Social media remains a dynamic and fascinating landscape, one fraught with constant new players, developments, and challenges. Yet while established players continue to grow -- some still in the double digits year over year -- the mad land grab for sheer user volume has started to subside. Although social networks these days continue to put great emphasis on acquiring and retaining users, many have begun to pour just as much effort into establishing and refining their monetization and advertising strategies.
Not all social media advertising updates are big news or massive reinventions. Many, especially among more-established players like Facebook, represent minor tweaks, tests, or refinements within existing opportunities. Some noteworthy updates fail to make big headlines. And other times, some of the big headlines don't amount to much in the long term. It can be hard to know which way certain new offerings will go. Sometimes the best marketers can do is try to stay abreast of the changes, test those that seem interesting, and hope the ones that prove meaningful stick around.
Keeping track of developments at Facebook could -- and does -- provide enough fodder for dedicated publications. So... an all-inclusive list, this is not. (In fact, those kooks over at Facebook have probably rolled out something new between this writing and its publication.) But here's a rundown of some of the latest and seemingly most meaningful updates marketers should know:
Canvas: Mashable summarizes Facebook's intent with Canvas best: "mobile ads that don't suck." The new format is intended to give brands a way to create slick, mobile-native, interactive ads that load fast. It's already being heralded by some as a game changer in mobile. Will it be? Time will tell if Canvas can succeed where others (cough, cough, iAds) have failed.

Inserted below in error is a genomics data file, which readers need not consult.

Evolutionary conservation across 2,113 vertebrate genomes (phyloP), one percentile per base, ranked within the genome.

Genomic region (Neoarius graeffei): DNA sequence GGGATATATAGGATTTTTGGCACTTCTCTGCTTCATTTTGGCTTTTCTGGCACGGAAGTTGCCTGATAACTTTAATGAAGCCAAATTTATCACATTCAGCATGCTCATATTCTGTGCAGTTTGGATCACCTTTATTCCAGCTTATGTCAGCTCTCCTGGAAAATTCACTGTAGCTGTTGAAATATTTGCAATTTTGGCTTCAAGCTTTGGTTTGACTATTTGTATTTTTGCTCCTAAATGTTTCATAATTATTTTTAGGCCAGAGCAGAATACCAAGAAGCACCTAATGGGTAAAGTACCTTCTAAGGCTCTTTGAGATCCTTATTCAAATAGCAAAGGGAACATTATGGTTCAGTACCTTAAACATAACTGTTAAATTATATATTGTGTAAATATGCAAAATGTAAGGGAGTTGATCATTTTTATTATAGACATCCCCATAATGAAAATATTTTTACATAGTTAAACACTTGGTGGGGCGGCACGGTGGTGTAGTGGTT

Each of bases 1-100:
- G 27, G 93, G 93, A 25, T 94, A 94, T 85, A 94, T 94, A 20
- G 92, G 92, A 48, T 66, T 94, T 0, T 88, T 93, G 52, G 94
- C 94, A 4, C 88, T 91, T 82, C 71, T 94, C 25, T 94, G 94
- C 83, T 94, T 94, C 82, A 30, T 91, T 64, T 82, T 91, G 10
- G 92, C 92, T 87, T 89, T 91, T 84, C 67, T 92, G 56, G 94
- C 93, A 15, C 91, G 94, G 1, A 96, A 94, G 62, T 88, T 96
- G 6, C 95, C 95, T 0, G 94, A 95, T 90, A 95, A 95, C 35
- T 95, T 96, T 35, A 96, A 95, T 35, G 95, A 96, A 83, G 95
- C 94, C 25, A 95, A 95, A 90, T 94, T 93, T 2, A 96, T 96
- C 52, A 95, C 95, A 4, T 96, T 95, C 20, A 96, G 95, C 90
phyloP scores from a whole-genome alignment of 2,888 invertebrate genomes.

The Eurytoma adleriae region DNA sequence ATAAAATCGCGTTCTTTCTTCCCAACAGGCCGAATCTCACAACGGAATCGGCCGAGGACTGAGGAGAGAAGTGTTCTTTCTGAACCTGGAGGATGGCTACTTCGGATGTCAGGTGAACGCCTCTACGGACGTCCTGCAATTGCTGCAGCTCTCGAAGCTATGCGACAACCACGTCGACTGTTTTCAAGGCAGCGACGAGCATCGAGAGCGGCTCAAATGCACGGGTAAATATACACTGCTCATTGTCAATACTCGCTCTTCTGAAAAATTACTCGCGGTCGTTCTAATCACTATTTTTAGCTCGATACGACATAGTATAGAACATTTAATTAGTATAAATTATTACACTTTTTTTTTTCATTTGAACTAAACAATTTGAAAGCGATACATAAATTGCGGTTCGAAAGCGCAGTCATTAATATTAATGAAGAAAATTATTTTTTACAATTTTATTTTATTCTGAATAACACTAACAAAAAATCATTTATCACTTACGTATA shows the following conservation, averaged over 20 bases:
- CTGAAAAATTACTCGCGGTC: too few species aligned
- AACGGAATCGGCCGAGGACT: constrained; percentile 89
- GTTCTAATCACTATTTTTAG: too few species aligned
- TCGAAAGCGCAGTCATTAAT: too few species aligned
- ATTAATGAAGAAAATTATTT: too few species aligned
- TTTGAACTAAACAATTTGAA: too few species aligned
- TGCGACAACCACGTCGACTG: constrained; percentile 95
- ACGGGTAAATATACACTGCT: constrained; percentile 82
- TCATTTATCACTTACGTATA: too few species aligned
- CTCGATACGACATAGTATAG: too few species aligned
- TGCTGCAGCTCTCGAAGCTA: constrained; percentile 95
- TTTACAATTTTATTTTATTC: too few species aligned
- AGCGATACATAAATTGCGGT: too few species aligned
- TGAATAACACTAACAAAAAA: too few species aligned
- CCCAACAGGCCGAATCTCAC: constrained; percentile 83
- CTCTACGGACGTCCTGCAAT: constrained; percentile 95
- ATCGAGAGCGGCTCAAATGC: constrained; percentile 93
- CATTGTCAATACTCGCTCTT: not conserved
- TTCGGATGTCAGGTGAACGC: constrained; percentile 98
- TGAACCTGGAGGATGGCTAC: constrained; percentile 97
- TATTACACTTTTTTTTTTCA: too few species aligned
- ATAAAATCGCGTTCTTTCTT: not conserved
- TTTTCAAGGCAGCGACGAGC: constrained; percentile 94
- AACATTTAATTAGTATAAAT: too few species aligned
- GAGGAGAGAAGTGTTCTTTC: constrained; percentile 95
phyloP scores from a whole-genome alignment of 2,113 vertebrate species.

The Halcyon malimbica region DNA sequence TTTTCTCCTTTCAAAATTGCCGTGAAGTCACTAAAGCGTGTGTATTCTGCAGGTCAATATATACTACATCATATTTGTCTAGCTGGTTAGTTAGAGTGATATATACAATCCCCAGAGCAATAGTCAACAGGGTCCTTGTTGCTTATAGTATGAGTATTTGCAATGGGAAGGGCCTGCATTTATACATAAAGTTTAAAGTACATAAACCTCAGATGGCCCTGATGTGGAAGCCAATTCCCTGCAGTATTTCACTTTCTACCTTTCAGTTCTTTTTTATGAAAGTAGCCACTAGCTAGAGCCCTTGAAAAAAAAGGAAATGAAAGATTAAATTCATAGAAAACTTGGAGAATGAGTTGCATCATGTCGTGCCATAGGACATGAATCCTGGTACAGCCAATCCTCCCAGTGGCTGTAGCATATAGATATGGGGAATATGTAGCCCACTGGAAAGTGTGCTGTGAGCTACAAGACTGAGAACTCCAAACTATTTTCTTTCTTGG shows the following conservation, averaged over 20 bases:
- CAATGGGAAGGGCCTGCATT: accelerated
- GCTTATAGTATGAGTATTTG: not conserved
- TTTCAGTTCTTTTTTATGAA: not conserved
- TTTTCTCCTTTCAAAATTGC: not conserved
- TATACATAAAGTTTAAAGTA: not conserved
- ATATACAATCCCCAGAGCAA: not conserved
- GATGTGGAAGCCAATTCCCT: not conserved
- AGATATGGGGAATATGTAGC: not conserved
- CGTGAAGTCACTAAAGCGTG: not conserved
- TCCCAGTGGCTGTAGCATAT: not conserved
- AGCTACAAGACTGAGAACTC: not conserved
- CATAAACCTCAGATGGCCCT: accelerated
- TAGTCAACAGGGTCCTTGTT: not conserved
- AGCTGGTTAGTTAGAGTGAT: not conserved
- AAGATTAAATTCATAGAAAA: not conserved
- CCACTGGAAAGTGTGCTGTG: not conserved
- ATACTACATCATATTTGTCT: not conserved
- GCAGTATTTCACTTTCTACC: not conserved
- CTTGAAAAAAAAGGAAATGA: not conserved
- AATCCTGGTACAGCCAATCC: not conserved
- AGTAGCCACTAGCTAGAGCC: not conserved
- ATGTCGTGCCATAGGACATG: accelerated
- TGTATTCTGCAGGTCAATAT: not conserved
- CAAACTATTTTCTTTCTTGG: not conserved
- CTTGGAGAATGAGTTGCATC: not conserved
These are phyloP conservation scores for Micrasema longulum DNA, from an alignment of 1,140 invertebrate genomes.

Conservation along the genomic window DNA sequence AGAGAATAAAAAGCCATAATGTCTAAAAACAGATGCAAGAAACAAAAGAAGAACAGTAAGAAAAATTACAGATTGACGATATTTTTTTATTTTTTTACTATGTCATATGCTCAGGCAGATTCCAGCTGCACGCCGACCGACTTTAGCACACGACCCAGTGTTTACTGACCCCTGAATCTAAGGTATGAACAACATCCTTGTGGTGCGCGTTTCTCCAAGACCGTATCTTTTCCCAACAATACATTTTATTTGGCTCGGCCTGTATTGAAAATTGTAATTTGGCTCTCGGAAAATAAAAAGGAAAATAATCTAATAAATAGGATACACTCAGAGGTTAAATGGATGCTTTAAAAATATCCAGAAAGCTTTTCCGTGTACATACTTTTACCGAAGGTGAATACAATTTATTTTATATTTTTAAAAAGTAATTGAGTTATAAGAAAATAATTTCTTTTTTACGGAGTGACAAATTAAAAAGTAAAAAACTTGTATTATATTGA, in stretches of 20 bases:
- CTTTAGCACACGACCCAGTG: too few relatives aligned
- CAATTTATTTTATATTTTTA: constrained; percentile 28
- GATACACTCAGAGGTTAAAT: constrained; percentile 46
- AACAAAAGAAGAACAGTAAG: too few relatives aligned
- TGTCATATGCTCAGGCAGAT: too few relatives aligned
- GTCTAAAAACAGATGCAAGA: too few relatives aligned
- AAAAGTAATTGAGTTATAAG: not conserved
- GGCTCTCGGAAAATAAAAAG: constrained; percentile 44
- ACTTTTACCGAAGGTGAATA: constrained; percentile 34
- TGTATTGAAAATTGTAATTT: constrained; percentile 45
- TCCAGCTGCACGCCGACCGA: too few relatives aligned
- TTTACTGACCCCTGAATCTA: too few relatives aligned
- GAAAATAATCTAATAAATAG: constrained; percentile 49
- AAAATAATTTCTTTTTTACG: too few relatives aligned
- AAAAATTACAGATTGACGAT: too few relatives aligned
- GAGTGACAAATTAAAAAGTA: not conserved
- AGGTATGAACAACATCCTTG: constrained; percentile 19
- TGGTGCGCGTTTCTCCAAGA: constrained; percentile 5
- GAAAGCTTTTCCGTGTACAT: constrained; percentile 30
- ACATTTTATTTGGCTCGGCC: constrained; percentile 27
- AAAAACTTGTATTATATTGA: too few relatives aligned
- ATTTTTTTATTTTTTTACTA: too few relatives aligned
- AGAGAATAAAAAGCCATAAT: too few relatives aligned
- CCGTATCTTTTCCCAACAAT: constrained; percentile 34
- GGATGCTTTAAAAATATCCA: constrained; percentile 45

Instant Articles: Starting on April 12, Facebook is opening up its Instant Articles program to all publishers. Instant Articles lets publishers host content directly on Facebook instead of posting links to their own sites. For users, content is easier to access. For Facebook, users will be spending more time on the platform. For publishers, they'll get to keep all of the revenue for ads they sell against the article on the site. If Facebook sells the ad, the publisher gets 70 percent.
Video: Facebook recently added video to its lead-generation advertising offerings in an effort to appeal more to the likes of insurance, auto, and financial brands. It has also added video capabilities to its Atlas platform and launched a new tool, Your Business Story, which allows companies to tell the story of their businesses via photos and music.
Speaking of Facebook, its more visually compelling subsidiary, Instagram, has been making advertising refinements of its own. While the platform has been seemingly a bit cautious in the ramp-up of its monetization efforts, re/code recently cited an Instagram spokesperson as saying that it has a few updates in the works that will align its approach more with that of Facebook. Those include:
- Specific profiles for businesses (like Facebook's Brand Pages)
- More data on the performance of a brand account's posts (even if those posts aren't promoted)
- The ability to buy Instagram ads from a mobile device
Not surprisingly, the company has also recently rolled out a Facebook-esque algorithm in an effort to enhance the user experience.